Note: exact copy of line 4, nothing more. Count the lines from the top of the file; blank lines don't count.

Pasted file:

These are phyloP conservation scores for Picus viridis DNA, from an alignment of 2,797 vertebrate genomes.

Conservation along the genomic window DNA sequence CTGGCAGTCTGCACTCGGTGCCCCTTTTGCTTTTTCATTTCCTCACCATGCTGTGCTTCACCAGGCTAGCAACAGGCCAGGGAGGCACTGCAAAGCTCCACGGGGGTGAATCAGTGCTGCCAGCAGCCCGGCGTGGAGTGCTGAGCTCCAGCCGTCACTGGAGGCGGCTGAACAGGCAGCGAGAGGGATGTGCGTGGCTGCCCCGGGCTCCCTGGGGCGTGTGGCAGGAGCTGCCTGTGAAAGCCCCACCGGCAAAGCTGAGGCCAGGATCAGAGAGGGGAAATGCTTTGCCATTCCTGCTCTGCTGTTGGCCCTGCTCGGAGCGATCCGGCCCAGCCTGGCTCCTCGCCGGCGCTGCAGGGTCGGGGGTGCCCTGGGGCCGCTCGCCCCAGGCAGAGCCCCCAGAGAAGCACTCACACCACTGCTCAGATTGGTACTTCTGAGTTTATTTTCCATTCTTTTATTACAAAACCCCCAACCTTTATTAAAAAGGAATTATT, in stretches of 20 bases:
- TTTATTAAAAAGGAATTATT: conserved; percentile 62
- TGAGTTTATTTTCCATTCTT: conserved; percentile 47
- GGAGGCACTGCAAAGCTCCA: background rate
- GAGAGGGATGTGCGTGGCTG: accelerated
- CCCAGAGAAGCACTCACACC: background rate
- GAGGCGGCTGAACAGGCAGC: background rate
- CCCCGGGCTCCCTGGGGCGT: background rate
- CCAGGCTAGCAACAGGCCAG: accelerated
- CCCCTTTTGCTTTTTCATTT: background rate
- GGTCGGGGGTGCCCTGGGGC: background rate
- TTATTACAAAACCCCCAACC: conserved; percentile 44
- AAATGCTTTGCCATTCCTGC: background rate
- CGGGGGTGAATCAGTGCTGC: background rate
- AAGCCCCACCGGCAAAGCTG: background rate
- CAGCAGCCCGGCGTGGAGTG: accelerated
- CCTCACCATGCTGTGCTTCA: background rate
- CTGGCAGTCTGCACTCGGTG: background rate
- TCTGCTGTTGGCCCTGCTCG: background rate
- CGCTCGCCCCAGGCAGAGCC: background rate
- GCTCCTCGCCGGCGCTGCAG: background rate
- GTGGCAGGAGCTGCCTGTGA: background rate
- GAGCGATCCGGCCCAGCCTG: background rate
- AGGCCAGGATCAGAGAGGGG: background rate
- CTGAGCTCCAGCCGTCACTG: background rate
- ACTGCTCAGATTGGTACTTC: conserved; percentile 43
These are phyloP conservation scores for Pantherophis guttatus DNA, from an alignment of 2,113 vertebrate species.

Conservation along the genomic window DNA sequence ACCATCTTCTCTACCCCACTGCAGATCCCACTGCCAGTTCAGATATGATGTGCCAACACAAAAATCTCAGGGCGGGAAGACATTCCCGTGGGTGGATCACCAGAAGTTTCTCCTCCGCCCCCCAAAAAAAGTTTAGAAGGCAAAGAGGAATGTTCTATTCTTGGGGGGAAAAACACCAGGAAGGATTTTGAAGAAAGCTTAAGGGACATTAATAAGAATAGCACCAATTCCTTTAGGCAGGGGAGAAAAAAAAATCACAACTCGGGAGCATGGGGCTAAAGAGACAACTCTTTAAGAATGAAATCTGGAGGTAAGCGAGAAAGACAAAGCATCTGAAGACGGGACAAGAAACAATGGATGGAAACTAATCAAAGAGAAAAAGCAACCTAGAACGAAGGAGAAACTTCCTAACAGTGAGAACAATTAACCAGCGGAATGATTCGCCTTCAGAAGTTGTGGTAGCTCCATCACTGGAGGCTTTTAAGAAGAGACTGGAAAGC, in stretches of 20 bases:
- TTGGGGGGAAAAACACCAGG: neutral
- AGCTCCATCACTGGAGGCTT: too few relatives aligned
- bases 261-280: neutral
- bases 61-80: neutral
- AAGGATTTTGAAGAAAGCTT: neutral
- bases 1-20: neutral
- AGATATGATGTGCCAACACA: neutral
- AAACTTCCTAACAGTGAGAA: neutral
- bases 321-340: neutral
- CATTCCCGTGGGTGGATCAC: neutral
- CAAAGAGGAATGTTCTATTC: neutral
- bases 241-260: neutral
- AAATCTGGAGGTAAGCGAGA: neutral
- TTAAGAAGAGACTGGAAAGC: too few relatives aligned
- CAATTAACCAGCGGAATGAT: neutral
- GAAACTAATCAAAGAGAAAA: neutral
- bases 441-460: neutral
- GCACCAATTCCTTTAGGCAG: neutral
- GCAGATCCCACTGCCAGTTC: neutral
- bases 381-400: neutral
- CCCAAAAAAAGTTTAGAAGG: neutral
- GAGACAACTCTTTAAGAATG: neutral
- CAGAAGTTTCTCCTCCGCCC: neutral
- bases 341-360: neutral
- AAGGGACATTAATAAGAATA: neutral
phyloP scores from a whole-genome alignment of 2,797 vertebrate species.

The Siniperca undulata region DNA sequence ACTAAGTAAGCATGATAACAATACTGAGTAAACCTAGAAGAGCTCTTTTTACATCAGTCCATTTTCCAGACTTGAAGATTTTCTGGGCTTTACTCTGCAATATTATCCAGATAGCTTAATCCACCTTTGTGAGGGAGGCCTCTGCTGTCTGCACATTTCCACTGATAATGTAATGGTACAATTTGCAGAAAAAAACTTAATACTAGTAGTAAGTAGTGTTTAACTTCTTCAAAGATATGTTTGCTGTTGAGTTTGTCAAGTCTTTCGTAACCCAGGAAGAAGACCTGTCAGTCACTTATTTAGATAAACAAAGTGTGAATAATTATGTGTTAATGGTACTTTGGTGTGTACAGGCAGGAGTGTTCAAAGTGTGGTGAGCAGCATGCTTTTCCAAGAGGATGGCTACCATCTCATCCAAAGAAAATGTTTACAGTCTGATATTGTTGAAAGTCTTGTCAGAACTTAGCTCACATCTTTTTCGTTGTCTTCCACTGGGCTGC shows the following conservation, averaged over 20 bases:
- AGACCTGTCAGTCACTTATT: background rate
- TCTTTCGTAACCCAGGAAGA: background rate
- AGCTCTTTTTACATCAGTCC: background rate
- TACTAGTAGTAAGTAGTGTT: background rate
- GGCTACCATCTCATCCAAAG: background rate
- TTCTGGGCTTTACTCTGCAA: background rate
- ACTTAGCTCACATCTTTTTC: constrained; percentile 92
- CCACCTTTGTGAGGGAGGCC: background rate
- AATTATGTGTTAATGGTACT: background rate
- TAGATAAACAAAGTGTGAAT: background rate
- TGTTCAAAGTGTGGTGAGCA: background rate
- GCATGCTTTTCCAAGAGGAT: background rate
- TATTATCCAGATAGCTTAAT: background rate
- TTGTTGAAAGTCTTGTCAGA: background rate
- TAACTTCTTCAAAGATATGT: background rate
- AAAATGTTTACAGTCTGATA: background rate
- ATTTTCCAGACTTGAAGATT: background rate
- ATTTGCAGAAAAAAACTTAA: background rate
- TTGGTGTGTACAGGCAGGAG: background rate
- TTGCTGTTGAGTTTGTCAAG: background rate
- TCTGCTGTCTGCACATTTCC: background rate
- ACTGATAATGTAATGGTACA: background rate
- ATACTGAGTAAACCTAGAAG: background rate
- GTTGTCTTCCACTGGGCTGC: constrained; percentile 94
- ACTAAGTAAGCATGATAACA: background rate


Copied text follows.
- TGAGTTTATTTTCCATTCTT: conserved; percentile 47